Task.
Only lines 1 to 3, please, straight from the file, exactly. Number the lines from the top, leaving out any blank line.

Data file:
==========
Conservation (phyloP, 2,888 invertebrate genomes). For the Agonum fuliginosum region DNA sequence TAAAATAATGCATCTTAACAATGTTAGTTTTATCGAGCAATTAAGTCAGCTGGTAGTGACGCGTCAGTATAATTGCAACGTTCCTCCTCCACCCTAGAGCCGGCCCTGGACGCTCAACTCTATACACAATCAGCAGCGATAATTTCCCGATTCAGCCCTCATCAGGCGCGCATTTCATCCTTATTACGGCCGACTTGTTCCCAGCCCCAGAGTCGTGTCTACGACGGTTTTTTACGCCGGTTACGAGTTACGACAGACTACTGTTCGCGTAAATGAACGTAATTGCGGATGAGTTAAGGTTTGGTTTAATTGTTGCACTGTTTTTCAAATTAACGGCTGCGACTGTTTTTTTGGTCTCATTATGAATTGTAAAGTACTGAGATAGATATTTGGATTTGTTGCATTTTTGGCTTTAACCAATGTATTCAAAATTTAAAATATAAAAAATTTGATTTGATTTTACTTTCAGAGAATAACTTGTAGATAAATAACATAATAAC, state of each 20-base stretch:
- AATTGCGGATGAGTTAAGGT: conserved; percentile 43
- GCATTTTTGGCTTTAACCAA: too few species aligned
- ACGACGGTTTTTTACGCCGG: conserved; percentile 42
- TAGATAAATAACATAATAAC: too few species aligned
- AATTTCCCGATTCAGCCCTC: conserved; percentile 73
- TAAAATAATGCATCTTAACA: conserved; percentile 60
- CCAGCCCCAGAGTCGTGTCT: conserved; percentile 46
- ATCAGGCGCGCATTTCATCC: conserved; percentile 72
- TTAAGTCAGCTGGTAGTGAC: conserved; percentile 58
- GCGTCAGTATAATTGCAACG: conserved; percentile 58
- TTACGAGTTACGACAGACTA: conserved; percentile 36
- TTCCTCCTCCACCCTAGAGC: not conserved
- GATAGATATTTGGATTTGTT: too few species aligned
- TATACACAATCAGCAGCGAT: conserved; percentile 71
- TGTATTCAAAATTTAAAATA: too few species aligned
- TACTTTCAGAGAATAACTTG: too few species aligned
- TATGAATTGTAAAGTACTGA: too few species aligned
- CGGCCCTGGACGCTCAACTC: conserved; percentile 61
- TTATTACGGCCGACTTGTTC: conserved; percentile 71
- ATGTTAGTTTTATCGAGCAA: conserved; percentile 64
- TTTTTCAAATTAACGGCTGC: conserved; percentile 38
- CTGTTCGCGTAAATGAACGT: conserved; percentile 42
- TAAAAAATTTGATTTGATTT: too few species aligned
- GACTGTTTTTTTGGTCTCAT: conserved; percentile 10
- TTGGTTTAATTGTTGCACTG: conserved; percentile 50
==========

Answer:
Conservation (phyloP, 2,888 invertebrate genomes). For the Agonum fuliginosum region DNA sequence TAAAATAATGCATCTTAACAATGTTAGTTTTATCGAGCAATTAAGTCAGCTGGTAGTGACGCGTCAGTATAATTGCAACGTTCCTCCTCCACCCTAGAGCCGGCCCTGGACGCTCAACTCTATACACAATCAGCAGCGATAATTTCCCGATTCAGCCCTCATCAGGCGCGCATTTCATCCTTATTACGGCCGACTTGTTCCCAGCCCCAGAGTCGTGTCTACGACGGTTTTTTACGCCGGTTACGAGTTACGACAGACTACTGTTCGCGTAAATGAACGTAATTGCGGATGAGTTAAGGTTTGGTTTAATTGTTGCACTGTTTTTCAAATTAACGGCTGCGACTGTTTTTTTGGTCTCATTATGAATTGTAAAGTACTGAGATAGATATTTGGATTTGTTGCATTTTTGGCTTTAACCAATGTATTCAAAATTTAAAATATAAAAAATTTGATTTGATTTTACTTTCAGAGAATAACTTGTAGATAAATAACATAATAAC, state of each 20-base stretch:
- AATTGCGGATGAGTTAAGGT: conserved; percentile 43
- GCATTTTTGGCTTTAACCAA: too few species aligned